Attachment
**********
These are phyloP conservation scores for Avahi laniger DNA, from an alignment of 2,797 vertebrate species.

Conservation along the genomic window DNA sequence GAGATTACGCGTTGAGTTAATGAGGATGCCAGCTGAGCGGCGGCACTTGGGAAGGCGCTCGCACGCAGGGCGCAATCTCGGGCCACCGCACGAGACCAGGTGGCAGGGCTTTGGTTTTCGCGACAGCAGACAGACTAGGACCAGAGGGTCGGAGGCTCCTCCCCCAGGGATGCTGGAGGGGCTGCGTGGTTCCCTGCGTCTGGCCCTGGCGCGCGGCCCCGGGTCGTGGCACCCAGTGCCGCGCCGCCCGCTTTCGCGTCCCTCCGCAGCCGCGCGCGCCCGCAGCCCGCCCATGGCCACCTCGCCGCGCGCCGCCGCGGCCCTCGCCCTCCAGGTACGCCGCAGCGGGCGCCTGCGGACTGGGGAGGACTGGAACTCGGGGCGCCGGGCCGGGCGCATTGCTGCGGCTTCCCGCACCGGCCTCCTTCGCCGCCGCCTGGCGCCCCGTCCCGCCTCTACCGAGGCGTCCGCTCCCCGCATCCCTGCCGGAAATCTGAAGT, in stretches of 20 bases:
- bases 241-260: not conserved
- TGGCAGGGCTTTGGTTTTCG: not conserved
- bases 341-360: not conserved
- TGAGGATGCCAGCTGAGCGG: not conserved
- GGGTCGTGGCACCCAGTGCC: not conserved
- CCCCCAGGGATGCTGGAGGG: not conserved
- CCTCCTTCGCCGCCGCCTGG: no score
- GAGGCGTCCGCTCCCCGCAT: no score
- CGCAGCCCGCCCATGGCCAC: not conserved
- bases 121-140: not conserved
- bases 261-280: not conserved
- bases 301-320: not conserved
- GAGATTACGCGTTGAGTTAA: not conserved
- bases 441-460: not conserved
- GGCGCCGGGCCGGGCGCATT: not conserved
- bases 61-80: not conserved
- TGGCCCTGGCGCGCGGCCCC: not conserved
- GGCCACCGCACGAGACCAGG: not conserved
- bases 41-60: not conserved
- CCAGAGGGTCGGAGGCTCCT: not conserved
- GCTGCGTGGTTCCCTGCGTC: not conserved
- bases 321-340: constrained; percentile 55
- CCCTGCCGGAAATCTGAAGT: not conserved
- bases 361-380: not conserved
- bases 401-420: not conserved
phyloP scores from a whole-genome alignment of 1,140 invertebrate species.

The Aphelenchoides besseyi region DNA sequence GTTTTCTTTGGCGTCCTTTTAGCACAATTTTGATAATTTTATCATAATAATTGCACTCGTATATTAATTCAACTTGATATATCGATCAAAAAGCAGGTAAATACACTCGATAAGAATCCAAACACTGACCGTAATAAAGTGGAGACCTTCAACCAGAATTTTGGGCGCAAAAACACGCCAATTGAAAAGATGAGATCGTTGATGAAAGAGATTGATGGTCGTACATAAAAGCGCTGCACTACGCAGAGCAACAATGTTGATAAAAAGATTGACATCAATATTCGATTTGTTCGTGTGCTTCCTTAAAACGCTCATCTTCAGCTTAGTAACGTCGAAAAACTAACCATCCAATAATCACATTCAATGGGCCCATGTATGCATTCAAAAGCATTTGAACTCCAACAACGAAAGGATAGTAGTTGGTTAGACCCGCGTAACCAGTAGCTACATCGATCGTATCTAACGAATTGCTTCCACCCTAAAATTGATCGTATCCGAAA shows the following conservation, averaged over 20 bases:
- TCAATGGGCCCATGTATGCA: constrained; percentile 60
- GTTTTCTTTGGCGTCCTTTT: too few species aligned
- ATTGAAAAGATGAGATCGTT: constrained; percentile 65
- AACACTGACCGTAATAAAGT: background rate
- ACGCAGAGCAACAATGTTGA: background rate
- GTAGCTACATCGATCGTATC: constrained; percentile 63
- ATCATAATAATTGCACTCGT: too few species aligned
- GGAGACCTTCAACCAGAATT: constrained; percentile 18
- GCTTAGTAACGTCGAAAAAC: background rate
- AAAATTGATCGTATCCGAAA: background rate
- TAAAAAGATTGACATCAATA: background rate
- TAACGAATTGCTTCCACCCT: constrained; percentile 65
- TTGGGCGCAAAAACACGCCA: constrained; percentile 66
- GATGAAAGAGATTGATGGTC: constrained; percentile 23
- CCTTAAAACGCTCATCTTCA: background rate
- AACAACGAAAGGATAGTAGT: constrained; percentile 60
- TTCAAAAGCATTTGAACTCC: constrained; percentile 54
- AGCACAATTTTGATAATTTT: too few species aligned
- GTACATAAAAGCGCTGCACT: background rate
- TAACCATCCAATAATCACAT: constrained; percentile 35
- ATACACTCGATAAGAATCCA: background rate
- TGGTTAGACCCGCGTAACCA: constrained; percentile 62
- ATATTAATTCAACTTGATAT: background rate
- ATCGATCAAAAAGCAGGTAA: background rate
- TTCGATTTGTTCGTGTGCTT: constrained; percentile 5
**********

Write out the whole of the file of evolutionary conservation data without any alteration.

These are phyloP conservation scores for Avahi laniger DNA, from an alignment of 2,797 vertebrate species.

Conservation along the genomic window DNA sequence GAGATTACGCGTTGAGTTAATGAGGATGCCAGCTGAGCGGCGGCACTTGGGAAGGCGCTCGCACGCAGGGCGCAATCTCGGGCCACCGCACGAGACCAGGTGGCAGGGCTTTGGTTTTCGCGACAGCAGACAGACTAGGACCAGAGGGTCGGAGGCTCCTCCCCCAGGGATGCTGGAGGGGCTGCGTGGTTCCCTGCGTCTGGCCCTGGCGCGCGGCCCCGGGTCGTGGCACCCAGTGCCGCGCCGCCCGCTTTCGCGTCCCTCCGCAGCCGCGCGCGCCCGCAGCCCGCCCATGGCCACCTCGCCGCGCGCCGCCGCGGCCCTCGCCCTCCAGGTACGCCGCAGCGGGCGCCTGCGGACTGGGGAGGACTGGAACTCGGGGCGCCGGGCCGGGCGCATTGCTGCGGCTTCCCGCACCGGCCTCCTTCGCCGCCGCCTGGCGCCCCGTCCCGCCTCTACCGAGGCGTCCGCTCCCCGCATCCCTGCCGGAAATCTGAAGT, in stretches of 20 bases:
- bases 241-260: not conserved
- TGGCAGGGCTTTGGTTTTCG: not conserved
- bases 341-360: not conserved
- TGAGGATGCCAGCTGAGCGG: not conserved
- GGGTCGTGGCACCCAGTGCC: not conserved
- CCCCCAGGGATGCTGGAGGG: not conserved
- CCTCCTTCGCCGCCGCCTGG: no score
- GAGGCGTCCGCTCCCCGCAT: no score
- CGCAGCCCGCCCATGGCCAC: not conserved
- bases 121-140: not conserved
- bases 261-280: not conserved
- bases 301-320: not conserved
- GAGATTACGCGTTGAGTTAA: not conserved
- bases 441-460: not conserved
- GGCGCCGGGCCGGGCGCATT: not conserved
- bases 61-80: not conserved
- TGGCCCTGGCGCGCGGCCCC: not conserved
- GGCCACCGCACGAGACCAGG: not conserved
- bases 41-60: not conserved
- CCAGAGGGTCGGAGGCTCCT: not conserved
- GCTGCGTGGTTCCCTGCGTC: not conserved
- bases 321-340: constrained; percentile 55
- CCCTGCCGGAAATCTGAAGT: not conserved
- bases 361-380: not conserved
- bases 401-420: not conserved
phyloP scores from a whole-genome alignment of 1,140 invertebrate species.

The Aphelenchoides besseyi region DNA sequence GTTTTCTTTGGCGTCCTTTTAGCACAATTTTGATAATTTTATCATAATAATTGCACTCGTATATTAATTCAACTTGATATATCGATCAAAAAGCAGGTAAATACACTCGATAAGAATCCAAACACTGACCGTAATAAAGTGGAGACCTTCAACCAGAATTTTGGGCGCAAAAACACGCCAATTGAAAAGATGAGATCGTTGATGAAAGAGATTGATGGTCGTACATAAAAGCGCTGCACTACGCAGAGCAACAATGTTGATAAAAAGATTGACATCAATATTCGATTTGTTCGTGTGCTTCCTTAAAACGCTCATCTTCAGCTTAGTAACGTCGAAAAACTAACCATCCAATAATCACATTCAATGGGCCCATGTATGCATTCAAAAGCATTTGAACTCCAACAACGAAAGGATAGTAGTTGGTTAGACCCGCGTAACCAGTAGCTACATCGATCGTATCTAACGAATTGCTTCCACCCTAAAATTGATCGTATCCGAAA shows the following conservation, averaged over 20 bases:
- TCAATGGGCCCATGTATGCA: constrained; percentile 60
- GTTTTCTTTGGCGTCCTTTT: too few species aligned
- ATTGAAAAGATGAGATCGTT: constrained; percentile 65
- AACACTGACCGTAATAAAGT: background rate
- ACGCAGAGCAACAATGTTGA: background rate
- GTAGCTACATCGATCGTATC: constrained; percentile 63
- ATCATAATAATTGCACTCGT: too few species aligned
- GGAGACCTTCAACCAGAATT: constrained; percentile 18
- GCTTAGTAACGTCGAAAAAC: background rate
- AAAATTGATCGTATCCGAAA: background rate
- TAAAAAGATTGACATCAATA: background rate
- TAACGAATTGCTTCCACCCT: constrained; percentile 65
- TTGGGCGCAAAAACACGCCA: constrained; percentile 66
- GATGAAAGAGATTGATGGTC: constrained; percentile 23
- CCTTAAAACGCTCATCTTCA: background rate
- AACAACGAAAGGATAGTAGT: constrained; percentile 60
- TTCAAAAGCATTTGAACTCC: constrained; percentile 54
- AGCACAATTTTGATAATTTT: too few species aligned
- GTACATAAAAGCGCTGCACT: background rate
- TAACCATCCAATAATCACAT: constrained; percentile 35
- ATACACTCGATAAGAATCCA: background rate
- TGGTTAGACCCGCGTAACCA: constrained; percentile 62
- ATATTAATTCAACTTGATAT: background rate
- ATCGATCAAAAAGCAGGTAA: background rate
- TTCGATTTGTTCGTGTGCTT: constrained; percentile 5